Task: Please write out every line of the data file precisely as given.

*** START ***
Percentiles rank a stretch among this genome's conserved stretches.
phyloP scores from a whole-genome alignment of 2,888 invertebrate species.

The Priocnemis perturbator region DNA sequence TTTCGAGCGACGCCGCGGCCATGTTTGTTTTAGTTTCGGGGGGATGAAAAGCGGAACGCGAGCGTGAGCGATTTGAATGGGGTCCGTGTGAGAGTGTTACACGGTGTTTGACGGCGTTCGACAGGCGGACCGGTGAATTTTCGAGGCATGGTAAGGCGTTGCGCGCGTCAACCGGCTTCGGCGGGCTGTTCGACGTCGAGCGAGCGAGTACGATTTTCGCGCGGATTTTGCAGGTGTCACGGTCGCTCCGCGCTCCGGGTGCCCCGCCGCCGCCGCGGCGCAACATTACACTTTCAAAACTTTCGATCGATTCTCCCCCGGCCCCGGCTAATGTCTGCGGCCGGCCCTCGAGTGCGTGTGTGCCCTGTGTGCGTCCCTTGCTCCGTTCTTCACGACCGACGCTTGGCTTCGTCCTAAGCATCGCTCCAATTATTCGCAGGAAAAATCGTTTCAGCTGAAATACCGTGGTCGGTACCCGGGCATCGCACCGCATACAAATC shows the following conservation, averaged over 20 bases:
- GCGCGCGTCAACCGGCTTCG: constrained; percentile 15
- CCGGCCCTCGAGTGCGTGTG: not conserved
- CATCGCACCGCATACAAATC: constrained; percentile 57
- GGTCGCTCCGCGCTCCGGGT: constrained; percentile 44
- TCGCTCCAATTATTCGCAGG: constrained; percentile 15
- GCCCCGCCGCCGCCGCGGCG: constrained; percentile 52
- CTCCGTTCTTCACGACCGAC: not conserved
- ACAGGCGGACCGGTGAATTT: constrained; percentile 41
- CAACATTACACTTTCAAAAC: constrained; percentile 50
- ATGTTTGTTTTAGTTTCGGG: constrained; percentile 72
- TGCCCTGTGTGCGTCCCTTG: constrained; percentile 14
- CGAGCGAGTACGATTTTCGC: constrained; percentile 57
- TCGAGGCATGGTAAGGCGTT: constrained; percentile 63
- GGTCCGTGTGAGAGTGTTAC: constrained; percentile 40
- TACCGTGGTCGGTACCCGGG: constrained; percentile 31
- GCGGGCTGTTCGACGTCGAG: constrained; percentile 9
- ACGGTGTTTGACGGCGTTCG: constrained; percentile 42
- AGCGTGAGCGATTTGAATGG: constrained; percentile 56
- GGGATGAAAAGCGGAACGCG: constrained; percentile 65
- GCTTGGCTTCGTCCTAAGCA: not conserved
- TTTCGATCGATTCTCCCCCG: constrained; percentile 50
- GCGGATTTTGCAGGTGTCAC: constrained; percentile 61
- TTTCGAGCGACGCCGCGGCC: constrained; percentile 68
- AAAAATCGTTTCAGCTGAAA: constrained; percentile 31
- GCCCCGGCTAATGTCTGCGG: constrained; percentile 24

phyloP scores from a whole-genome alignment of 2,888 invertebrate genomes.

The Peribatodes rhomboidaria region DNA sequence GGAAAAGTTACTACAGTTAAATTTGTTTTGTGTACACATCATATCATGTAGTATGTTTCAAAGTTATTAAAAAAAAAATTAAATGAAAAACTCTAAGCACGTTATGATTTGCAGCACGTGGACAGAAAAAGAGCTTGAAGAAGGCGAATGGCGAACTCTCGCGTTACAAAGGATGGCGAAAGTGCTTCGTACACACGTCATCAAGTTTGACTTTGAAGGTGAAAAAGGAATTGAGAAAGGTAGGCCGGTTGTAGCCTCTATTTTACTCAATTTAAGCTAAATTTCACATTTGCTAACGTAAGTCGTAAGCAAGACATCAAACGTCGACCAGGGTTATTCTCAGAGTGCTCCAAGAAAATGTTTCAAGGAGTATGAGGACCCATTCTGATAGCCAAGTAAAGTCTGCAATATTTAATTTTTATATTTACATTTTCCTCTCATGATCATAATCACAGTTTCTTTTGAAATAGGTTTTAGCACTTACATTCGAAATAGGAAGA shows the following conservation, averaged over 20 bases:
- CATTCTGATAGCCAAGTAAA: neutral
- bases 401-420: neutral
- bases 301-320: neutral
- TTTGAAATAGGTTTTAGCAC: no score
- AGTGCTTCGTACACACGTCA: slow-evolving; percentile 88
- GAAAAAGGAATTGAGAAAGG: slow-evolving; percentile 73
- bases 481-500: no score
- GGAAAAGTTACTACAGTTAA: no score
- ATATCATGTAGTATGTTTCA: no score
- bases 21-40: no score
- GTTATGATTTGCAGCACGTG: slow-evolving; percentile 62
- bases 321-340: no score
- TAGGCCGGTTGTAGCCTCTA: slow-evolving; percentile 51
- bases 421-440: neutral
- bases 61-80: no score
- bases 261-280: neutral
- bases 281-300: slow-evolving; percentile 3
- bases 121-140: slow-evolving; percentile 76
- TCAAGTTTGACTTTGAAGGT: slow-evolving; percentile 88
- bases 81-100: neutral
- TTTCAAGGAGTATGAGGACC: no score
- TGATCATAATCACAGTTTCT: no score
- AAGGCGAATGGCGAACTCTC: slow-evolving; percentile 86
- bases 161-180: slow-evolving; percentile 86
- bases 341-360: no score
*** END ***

Percentiles rank a stretch among this genome's conserved stretches.
phyloP scores from a whole-genome alignment of 2,888 invertebrate species.

The Priocnemis perturbator region DNA sequence TTTCGAGCGACGCCGCGGCCATGTTTGTTTTAGTTTCGGGGGGATGAAAAGCGGAACGCGAGCGTGAGCGATTTGAATGGGGTCCGTGTGAGAGTGTTACACGGTGTTTGACGGCGTTCGACAGGCGGACCGGTGAATTTTCGAGGCATGGTAAGGCGTTGCGCGCGTCAACCGGCTTCGGCGGGCTGTTCGACGTCGAGCGAGCGAGTACGATTTTCGCGCGGATTTTGCAGGTGTCACGGTCGCTCCGCGCTCCGGGTGCCCCGCCGCCGCCGCGGCGCAACATTACACTTTCAAAACTTTCGATCGATTCTCCCCCGGCCCCGGCTAATGTCTGCGGCCGGCCCTCGAGTGCGTGTGTGCCCTGTGTGCGTCCCTTGCTCCGTTCTTCACGACCGACGCTTGGCTTCGTCCTAAGCATCGCTCCAATTATTCGCAGGAAAAATCGTTTCAGCTGAAATACCGTGGTCGGTACCCGGGCATCGCACCGCATACAAATC shows the following conservation, averaged over 20 bases:
- GCGCGCGTCAACCGGCTTCG: constrained; percentile 15
- CCGGCCCTCGAGTGCGTGTG: not conserved
- CATCGCACCGCATACAAATC: constrained; percentile 57
- GGTCGCTCCGCGCTCCGGGT: constrained; percentile 44
- TCGCTCCAATTATTCGCAGG: constrained; percentile 15
- GCCCCGCCGCCGCCGCGGCG: constrained; percentile 52
- CTCCGTTCTTCACGACCGAC: not conserved
- ACAGGCGGACCGGTGAATTT: constrained; percentile 41
- CAACATTACACTTTCAAAAC: constrained; percentile 50
- ATGTTTGTTTTAGTTTCGGG: constrained; percentile 72
- TGCCCTGTGTGCGTCCCTTG: constrained; percentile 14
- CGAGCGAGTACGATTTTCGC: constrained; percentile 57
- TCGAGGCATGGTAAGGCGTT: constrained; percentile 63
- GGTCCGTGTGAGAGTGTTAC: constrained; percentile 40
- TACCGTGGTCGGTACCCGGG: constrained; percentile 31
- GCGGGCTGTTCGACGTCGAG: constrained; percentile 9
- ACGGTGTTTGACGGCGTTCG: constrained; percentile 42
- AGCGTGAGCGATTTGAATGG: constrained; percentile 56
- GGGATGAAAAGCGGAACGCG: constrained; percentile 65
- GCTTGGCTTCGTCCTAAGCA: not conserved
- TTTCGATCGATTCTCCCCCG: constrained; percentile 50
- GCGGATTTTGCAGGTGTCAC: constrained; percentile 61
- TTTCGAGCGACGCCGCGGCC: constrained; percentile 68
- AAAAATCGTTTCAGCTGAAA: constrained; percentile 31
- GCCCCGGCTAATGTCTGCGG: constrained; percentile 24

phyloP scores from a whole-genome alignment of 2,888 invertebrate genomes.

The Peribatodes rhomboidaria region DNA sequence GGAAAAGTTACTACAGTTAAATTTGTTTTGTGTACACATCATATCATGTAGTATGTTTCAAAGTTATTAAAAAAAAAATTAAATGAAAAACTCTAAGCACGTTATGATTTGCAGCACGTGGACAGAAAAAGAGCTTGAAGAAGGCGAATGGCGAACTCTCGCGTTACAAAGGATGGCGAAAGTGCTTCGTACACACGTCATCAAGTTTGACTTTGAAGGTGAAAAAGGAATTGAGAAAGGTAGGCCGGTTGTAGCCTCTATTTTACTCAATTTAAGCTAAATTTCACATTTGCTAACGTAAGTCGTAAGCAAGACATCAAACGTCGACCAGGGTTATTCTCAGAGTGCTCCAAGAAAATGTTTCAAGGAGTATGAGGACCCATTCTGATAGCCAAGTAAAGTCTGCAATATTTAATTTTTATATTTACATTTTCCTCTCATGATCATAATCACAGTTTCTTTTGAAATAGGTTTTAGCACTTACATTCGAAATAGGAAGA shows the following conservation, averaged over 20 bases:
- CATTCTGATAGCCAAGTAAA: neutral
- bases 401-420: neutral
- bases 301-320: neutral
- TTTGAAATAGGTTTTAGCAC: no score
- AGTGCTTCGTACACACGTCA: slow-evolving; percentile 88
- GAAAAAGGAATTGAGAAAGG: slow-evolving; percentile 73
- bases 481-500: no score
- GGAAAAGTTACTACAGTTAA: no score
- ATATCATGTAGTATGTTTCA: no score
- bases 21-40: no score
- GTTATGATTTGCAGCACGTG: slow-evolving; percentile 62
- bases 321-340: no score
- TAGGCCGGTTGTAGCCTCTA: slow-evolving; percentile 51
- bases 421-440: neutral
- bases 61-80: no score
- bases 261-280: neutral
- bases 281-300: slow-evolving; percentile 3
- bases 121-140: slow-evolving; percentile 76
- TCAAGTTTGACTTTGAAGGT: slow-evolving; percentile 88
- bases 81-100: neutral
- TTTCAAGGAGTATGAGGACC: no score
- TGATCATAATCACAGTTTCT: no score
- AAGGCGAATGGCGAACTCTC: slow-evolving; percentile 86
- bases 161-180: slow-evolving; percentile 86
- bases 341-360: no score